The Bank of Japan (BOJ) has chosen to maintain its ultra-loose monetary policy and keep interest rates unchanged, reflecting its concern over “extremely high uncertainties” in both the domestic and global economic growth outlooks.
In a policy statement following its September meeting, the BOJ confirmed that it would continue to hold short-term interest rates at -0.1% and cap the 10-year Japanese government bond yield around zero, in line with expectations.
The statement emphasized the BOJ’s commitment to patient monetary easing while closely monitoring economic developments, financial conditions, and price levels, given the prevailing uncertainties in both domestic and international economies and financial markets.
The BOJ’s decision to retain its ultra-loose monetary stance diverges significantly from the actions of many other major central banks, which have been raising interest rates to combat rising inflation in recent years.
The Japanese yen depreciated by about 0.5% against the US dollar following the BOJ’s decision, settling at approximately 148.3 yen to the dollar. This depreciation highlights the policy divergence between the BOJ and other central banks, contributing to the yen’s ongoing decline against the greenback, which has surpassed 11% this year.
Yeap Junrong, a market strategist with IG Asia in Singapore, noted that the BOJ’s stance aligns with the dovish camp, and there is little urgency for the central bank to expedite policy normalization, given the lingering uncertainty in the economic outlook.
BOJ Governor Kazuo Ueda addressed the policy decision, stating that while inflation has not significantly exceeded expectations, it also hasn’t slowed as much as anticipated. The BOJ’s commitment to ending negative interest rates and yield curve control will depend on the ability to foresee stable and sustainable 2% inflation.
The BOJ previously loosened its yield curve control policy in July, allowing longer-term rates to respond more to rising inflation. However, the central bank remains cautious about exiting its ultra-loose monetary policy, as it believes sustainable inflation requires significant wage growth, which would stimulate consumption and economic growth.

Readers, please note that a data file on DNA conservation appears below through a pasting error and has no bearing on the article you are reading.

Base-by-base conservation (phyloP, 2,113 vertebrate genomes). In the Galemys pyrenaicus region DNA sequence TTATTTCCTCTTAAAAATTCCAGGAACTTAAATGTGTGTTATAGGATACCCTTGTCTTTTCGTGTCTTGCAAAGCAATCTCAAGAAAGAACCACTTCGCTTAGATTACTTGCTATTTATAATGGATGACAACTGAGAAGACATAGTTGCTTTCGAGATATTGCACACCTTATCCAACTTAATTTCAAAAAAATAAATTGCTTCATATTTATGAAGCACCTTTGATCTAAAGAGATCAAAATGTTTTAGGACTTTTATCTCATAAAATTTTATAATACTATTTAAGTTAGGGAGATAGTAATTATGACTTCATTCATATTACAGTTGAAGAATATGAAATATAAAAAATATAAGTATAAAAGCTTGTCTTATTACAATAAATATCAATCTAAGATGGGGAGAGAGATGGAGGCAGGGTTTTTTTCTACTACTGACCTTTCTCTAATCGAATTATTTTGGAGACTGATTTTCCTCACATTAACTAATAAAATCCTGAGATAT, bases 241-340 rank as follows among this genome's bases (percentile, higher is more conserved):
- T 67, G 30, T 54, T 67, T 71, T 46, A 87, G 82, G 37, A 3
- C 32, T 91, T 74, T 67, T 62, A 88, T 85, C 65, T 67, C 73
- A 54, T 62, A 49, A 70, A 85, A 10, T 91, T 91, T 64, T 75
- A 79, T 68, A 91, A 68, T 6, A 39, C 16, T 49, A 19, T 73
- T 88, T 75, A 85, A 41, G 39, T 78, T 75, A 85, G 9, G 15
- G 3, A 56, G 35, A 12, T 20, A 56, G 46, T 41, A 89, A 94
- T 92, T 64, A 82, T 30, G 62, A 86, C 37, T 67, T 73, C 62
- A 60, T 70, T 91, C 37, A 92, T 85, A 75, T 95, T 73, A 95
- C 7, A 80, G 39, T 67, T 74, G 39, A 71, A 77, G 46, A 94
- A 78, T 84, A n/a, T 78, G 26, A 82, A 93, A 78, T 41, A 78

Ueda emphasized the importance of wage growth, a positive output gap, and price expectations as critical drivers of meaningful inflation. Achieving a virtuous cycle of economic growth, driven by increased wages and consumption, remains the central goal for the BOJ.
Analysts suggest that discussions around policy normalization may intensify if the yen’s depreciation continues, as it could import more inflation than desired. However, the BOJ remains focused on achieving sustainable inflation and meaningful wage growth before considering a policy pivot.
Japan’s potential shift from a deflationary environment to a more inflationary one relies heavily on future wage negotiations, with shunto negotiations between major Japanese corporations and unions expected to influence the economic landscape significantly. The outcome of these negotiations in 2024 will provide valuable insights into Japan’s inflationary trajectory.
In conclusion, the BOJ’s decision to maintain its ultra-loose monetary policy underscores its commitment to achieving sustainable inflation through meaningful wage growth and consumption. While the yen’s depreciation may exert pressure on the central bank, policymakers are prioritizing a cautious and gradual approach to policy normalization in the interest of long-term economic stability.